Participants completed a survey about their attitudes and behaviour with regard to social relationships, and provided a saliva sample for DNA extraction using OrageneDNA collection kits.

As our outcome variables, we measured general attitudes and behaviours in relation to sexual relationships using the revised Sociosexual Orientation Inventory (SOI) (Penke and Asendorpf 2008) and Support Social Network Size (following Roberts and Dunbar (2015), Stiller and Dunbar (2007), Dunbar and Spoors (1995) and Hill and Dunbar (2003), defined as the number of people participants would turn to for help and support during times of difficulty and distress).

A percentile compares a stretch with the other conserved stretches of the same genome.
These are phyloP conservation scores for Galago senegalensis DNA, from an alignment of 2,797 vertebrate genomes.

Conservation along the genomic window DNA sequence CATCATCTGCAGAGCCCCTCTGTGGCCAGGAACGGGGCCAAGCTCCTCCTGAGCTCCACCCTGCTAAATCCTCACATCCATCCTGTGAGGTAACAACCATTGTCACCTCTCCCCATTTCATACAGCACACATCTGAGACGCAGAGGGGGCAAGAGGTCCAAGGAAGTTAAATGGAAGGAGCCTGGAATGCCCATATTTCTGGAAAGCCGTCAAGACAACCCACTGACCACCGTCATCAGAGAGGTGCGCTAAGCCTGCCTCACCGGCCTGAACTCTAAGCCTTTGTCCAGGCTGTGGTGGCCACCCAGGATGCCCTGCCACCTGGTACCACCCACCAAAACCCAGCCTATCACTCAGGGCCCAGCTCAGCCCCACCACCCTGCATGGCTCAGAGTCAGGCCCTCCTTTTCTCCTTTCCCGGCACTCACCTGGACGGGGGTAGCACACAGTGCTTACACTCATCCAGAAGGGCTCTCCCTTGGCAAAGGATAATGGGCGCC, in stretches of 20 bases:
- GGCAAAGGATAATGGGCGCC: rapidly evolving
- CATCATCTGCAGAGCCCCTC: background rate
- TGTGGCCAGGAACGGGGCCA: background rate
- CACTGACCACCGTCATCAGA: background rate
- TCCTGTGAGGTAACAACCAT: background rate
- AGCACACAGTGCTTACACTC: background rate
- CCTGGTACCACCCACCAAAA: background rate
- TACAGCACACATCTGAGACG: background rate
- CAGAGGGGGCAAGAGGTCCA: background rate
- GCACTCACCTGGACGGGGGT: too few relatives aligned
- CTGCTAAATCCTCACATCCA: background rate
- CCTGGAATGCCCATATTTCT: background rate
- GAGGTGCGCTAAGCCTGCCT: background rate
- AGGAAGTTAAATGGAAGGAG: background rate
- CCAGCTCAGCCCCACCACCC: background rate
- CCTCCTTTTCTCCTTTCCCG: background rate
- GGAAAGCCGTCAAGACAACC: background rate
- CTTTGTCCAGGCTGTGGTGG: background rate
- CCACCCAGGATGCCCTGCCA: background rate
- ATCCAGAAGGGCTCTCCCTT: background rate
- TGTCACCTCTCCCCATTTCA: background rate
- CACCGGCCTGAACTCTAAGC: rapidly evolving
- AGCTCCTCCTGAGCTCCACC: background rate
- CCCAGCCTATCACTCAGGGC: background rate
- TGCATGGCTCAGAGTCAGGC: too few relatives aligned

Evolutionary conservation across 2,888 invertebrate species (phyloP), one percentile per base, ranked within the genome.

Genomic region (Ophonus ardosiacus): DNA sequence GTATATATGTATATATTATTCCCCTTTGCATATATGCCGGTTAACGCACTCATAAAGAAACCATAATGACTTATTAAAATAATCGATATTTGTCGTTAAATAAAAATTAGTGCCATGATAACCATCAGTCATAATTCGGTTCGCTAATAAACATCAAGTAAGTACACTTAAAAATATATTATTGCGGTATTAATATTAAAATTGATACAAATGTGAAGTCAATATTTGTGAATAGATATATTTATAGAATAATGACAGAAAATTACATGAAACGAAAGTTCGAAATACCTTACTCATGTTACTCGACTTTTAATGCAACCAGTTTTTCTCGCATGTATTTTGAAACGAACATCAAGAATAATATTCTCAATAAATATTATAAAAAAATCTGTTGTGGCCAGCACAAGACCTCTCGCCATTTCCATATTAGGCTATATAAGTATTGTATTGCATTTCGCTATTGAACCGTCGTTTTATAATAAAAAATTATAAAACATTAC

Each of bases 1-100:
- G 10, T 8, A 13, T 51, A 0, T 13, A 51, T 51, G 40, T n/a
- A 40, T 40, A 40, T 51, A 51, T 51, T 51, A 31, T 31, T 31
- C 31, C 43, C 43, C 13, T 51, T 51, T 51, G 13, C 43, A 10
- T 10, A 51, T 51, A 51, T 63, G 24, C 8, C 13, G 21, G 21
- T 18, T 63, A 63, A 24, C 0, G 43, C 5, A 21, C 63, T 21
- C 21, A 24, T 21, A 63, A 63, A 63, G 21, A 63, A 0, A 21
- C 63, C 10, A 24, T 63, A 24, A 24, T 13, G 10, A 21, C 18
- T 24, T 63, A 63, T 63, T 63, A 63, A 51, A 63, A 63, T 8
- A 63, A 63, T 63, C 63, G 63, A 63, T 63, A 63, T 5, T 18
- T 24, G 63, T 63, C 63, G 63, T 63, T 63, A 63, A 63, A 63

For mediation analysis, we used four separate measures: (1) the Standard Ten Item Personality Inventory (TIPI) scale (Gosling et al. 2003), which measures Openness, Conscientiousness, Extraversion, Agreeableness and Neuroticism/Emotional Stability (the ‘Big 5’: McCrae and Costa 1992) on a 7-point scale; (2) the short-form Barratt Impulsiveness Scale as a self-report measure of Impulsivity (Spinella 2007); (3) the Reading the Mind in the Eyes task (RMET, a measure of cognitive empathy: Baron-Cohen et al. 2001); and (4) the short form Experiences of Close Relationships scale as a measure of Anxious and Avoidant Attachment Styles (Wei et al. 2007), which we modified to relate to ‘close friendships’ rather than romantic relationships.